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Inquirer Daily News

Archive: December, 2011

POSTED: Wednesday, December 28, 2011, 9:00 AM

The close of each year brings with it the annual roundup of headline news.

Topping the list of 2011 news stories in Pennsylvania: the sex abuse scandal at Penn State, severe flooding that damaged scores of communities across the state and the controversy over Marcellus Shale drilling.

What about the damage done to nonprofits that serve vulnerable populations by grueling budget cuts imposed by Gov. Corbett and the legislature?

Amy Worden @ 9:00 AM  Permalink | 0
POSTED: Wednesday, December 21, 2011, 10:23 AM

It's no secret that lawmakers outside of the southeast regularly pillory Philadelphia as that gaping hole into which state money is poured.

But now consider that fines paid by drivers who speed through red lights in Philadelphia are funding roadway improvements far beyond City Line Ave. - millions of dollars have supported transportation projects in 106 other municipalities, among them McKeesport, Aliquippa and Highspire. (We dare say places many Philadelphians have never heard of, let alone visited.) 

Since the program started in 2005 some $15 million raised in Philly has gone elsewhere.

Amy Worden @ 10:23 AM  Permalink | 0
POSTED: Tuesday, December 20, 2011, 10:16 AM

As the battle between the bankrupt city of Harrisburg and its debt backers played out on the political stage this year, it turns out one side was at the Governor's mansion cutting deals and the other was out in the cold.

Care to guess which side prevailed?

Bloomberg reports that while Harrisburg was trying to negotiate terms of its debt, Assured Guaranty Municipal, the Bermuda-based insurer that has backed much of Harrisburg's $310 million debt had hired a lobbying powerhouse to ensure they got what was owed them.

Amy Worden @ 10:16 AM  Permalink | 0
POSTED: Monday, December 19, 2011, 11:21 AM

There could be a big showdown today or tomorrow over the controversial congressional redistricting plab that squeaked through the Senate by the narrowest of margins.

Now it seems that House Republicans don't have the support to pass a map drafted by Republicans that appears to protect GOP incumbants and snag several Democratic seats along the way.

Arm twisting was underway late last week with Philadelphia Democratic City Committee Chairman and U.S. Rep. Bob Brady, D-Philadelphia, calling Democratic state House members from the Philadelphia delegation, asking for a vote for the congressional redistricting plan, according to Capitolwire news service.

Amy Worden @ 11:21 AM  Permalink | 0
POSTED: Monday, December 19, 2011, 3:02 PM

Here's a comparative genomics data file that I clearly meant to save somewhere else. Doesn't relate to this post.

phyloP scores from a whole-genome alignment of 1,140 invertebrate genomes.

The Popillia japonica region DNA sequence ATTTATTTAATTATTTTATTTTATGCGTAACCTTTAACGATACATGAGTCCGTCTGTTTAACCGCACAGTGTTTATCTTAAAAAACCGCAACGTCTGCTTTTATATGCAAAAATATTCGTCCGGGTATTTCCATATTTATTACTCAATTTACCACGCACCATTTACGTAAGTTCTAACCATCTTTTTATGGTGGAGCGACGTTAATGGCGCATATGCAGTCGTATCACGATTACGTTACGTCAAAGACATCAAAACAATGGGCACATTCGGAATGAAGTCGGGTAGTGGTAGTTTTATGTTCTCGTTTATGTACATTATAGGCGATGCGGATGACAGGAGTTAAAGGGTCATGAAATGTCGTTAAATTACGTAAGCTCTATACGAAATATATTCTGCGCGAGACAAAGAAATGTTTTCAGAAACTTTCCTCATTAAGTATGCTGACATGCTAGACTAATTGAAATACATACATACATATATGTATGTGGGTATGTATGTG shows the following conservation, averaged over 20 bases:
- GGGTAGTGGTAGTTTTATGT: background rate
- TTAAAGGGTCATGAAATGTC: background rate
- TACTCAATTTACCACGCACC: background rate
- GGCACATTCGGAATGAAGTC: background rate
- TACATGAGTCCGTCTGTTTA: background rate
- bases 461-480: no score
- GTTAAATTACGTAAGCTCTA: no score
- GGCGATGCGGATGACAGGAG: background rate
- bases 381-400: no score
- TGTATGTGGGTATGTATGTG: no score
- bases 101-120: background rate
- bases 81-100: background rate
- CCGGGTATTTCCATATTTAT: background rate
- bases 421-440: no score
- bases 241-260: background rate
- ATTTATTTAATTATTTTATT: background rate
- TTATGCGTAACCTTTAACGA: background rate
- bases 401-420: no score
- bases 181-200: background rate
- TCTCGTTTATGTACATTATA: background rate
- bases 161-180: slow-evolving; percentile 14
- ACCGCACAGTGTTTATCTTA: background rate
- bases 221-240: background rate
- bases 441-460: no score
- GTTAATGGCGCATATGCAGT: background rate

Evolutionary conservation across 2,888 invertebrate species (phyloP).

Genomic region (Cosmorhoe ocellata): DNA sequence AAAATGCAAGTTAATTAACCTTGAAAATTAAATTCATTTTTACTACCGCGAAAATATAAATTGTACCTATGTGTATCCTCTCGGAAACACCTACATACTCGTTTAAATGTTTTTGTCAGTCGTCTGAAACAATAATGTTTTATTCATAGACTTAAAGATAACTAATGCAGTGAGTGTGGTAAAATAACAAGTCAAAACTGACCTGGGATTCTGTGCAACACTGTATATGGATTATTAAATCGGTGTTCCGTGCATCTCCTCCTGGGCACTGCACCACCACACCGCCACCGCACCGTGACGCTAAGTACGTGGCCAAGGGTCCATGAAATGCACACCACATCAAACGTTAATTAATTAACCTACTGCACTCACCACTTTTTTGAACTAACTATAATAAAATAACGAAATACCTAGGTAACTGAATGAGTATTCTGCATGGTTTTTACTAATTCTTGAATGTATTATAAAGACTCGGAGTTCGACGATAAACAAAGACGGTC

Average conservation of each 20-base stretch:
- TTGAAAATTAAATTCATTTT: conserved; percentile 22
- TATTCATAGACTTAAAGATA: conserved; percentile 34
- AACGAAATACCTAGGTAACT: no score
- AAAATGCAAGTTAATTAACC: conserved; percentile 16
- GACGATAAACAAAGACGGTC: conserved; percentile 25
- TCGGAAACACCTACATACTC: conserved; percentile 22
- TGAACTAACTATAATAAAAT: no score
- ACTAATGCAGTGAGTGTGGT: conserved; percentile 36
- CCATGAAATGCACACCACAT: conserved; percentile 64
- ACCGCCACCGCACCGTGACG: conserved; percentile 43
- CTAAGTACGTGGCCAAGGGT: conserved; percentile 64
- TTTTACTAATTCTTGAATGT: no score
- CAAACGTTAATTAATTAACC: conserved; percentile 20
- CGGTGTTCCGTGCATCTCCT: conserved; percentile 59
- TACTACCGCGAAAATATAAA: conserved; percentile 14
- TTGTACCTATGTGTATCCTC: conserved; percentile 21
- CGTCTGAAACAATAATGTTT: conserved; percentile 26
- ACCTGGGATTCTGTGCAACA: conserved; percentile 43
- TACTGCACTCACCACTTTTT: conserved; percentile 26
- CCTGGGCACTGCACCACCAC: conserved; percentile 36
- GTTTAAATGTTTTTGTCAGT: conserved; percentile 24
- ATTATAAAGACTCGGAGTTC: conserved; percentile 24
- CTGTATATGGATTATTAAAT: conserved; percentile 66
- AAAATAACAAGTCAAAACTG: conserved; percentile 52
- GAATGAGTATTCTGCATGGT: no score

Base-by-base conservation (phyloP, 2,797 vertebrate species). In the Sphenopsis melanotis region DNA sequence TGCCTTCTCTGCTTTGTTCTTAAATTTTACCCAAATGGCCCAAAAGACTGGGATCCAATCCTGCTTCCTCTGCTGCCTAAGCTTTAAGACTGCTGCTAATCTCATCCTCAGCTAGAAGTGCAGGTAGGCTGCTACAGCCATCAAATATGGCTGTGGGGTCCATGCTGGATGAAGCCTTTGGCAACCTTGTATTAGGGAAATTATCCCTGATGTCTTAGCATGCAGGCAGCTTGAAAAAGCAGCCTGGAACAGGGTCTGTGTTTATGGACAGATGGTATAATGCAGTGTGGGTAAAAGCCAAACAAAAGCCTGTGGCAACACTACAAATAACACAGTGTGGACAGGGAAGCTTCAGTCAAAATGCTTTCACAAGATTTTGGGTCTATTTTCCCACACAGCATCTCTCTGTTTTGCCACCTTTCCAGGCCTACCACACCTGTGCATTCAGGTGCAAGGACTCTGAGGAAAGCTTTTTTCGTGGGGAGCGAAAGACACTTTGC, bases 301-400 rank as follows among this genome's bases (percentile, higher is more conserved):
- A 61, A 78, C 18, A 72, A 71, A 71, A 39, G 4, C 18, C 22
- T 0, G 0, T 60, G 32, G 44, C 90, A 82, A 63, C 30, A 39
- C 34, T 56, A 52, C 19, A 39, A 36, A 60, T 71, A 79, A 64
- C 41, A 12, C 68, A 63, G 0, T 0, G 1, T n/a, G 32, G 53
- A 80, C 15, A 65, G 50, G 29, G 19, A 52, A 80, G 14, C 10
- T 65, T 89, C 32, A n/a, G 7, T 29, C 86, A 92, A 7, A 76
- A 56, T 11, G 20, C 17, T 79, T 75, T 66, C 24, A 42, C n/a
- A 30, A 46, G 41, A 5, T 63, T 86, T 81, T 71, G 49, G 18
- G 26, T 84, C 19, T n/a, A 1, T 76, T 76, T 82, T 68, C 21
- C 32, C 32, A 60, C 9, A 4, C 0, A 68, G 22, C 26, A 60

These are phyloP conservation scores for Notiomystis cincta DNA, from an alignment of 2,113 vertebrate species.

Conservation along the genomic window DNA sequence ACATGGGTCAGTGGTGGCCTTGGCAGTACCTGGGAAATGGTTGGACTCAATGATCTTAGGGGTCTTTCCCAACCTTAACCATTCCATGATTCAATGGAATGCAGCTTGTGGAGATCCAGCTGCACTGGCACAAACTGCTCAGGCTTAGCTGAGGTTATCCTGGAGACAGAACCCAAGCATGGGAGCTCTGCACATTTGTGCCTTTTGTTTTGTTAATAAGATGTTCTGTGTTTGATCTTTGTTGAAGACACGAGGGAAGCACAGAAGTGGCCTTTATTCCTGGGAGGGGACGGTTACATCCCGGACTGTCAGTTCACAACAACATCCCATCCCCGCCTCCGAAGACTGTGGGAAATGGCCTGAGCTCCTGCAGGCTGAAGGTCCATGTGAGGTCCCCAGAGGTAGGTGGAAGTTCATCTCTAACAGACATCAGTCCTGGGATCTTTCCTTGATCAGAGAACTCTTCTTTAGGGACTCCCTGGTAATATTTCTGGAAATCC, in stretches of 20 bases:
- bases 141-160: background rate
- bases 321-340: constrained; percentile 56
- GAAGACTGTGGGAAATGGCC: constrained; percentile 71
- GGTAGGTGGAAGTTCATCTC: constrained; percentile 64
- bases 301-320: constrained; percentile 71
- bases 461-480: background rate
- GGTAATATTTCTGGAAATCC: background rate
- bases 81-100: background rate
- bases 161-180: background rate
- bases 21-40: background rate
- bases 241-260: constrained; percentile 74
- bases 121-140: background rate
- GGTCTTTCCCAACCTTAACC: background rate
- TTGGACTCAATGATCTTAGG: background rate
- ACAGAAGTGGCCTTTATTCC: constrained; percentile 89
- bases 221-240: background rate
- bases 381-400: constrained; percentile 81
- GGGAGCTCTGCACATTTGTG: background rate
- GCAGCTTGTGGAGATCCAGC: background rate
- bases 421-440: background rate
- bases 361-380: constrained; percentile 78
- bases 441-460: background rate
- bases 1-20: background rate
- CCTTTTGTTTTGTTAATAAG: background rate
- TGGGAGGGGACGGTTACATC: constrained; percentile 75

More than 20 members of the Pennsylvania House and Senate have formed the first LGBT Equality Caucus inside the Capitol dedicated to educating colleagues on the lives and challenges facing Pennsylvania's lesbian, gay, bisexual and transgender residents.

The caucus' mission statement reads as follows: to extend equal rights, repeal discriminatory laws, eliminate hate-motivated violence, and improve the health and well-being for all Pennsylvanians, regardless of sexual orientation or gender identity/expression.

Angela Couloumbis @ 3:02 PM  Permalink | 0
POSTED: Friday, December 16, 2011, 8:38 AM

Tim Curley, suspended Penn State athletic director, and Gary Schultz, retired university vice president, will be in court today for a preliminary hearing on charges they committed perjury in grand jury testimony about the Jerry Sandusky case.


Amy Worden @ 8:38 AM  Permalink | 0
POSTED: Wednesday, December 14, 2011, 3:45 PM

UPDATE: With comment from DPW Sec. Alexander.

Is Pennsylvania's Department of Public Welfare Secretary Gary Alexander the savings wizard he's made out to be?

Gov. Corbett appointed Alexander to the post as chief of this huge agency in no small part because of the fiscal magic he worked in Rhode Island where he held a comparable position.

In a statement announcing his appointment Corbett said Alexander has "just the kind of experience we need right now in Pennsylvania."
Amy Worden @ 3:45 PM  Permalink | 0
POSTED: Monday, December 12, 2011, 8:47 PM

No shale tax or fee. No tuition vouchers. No liquor privatization.

But two abortion bills are suddenly rolling on the fast track through the Pennsylvania legislature.

The state House gave final approval today (146-45) to legislation that would prohibit private insurance companies from covering abortion care - even for women paying for their own coverage and those with serious medical conditions - under the federal health care law.

Amy Worden @ 8:47 PM  Permalink | 0
About this blog

Commonwealth Confidential gives you regularly updated coverage of the state legislature, the governor and the workings of the state bureaucracy. It is written by Angela Couloumbis and Amy Worden in the Inquirer's Harrisburg bureau, based right in the statehouse, and by the newspaper's far-flung campaign reporters.



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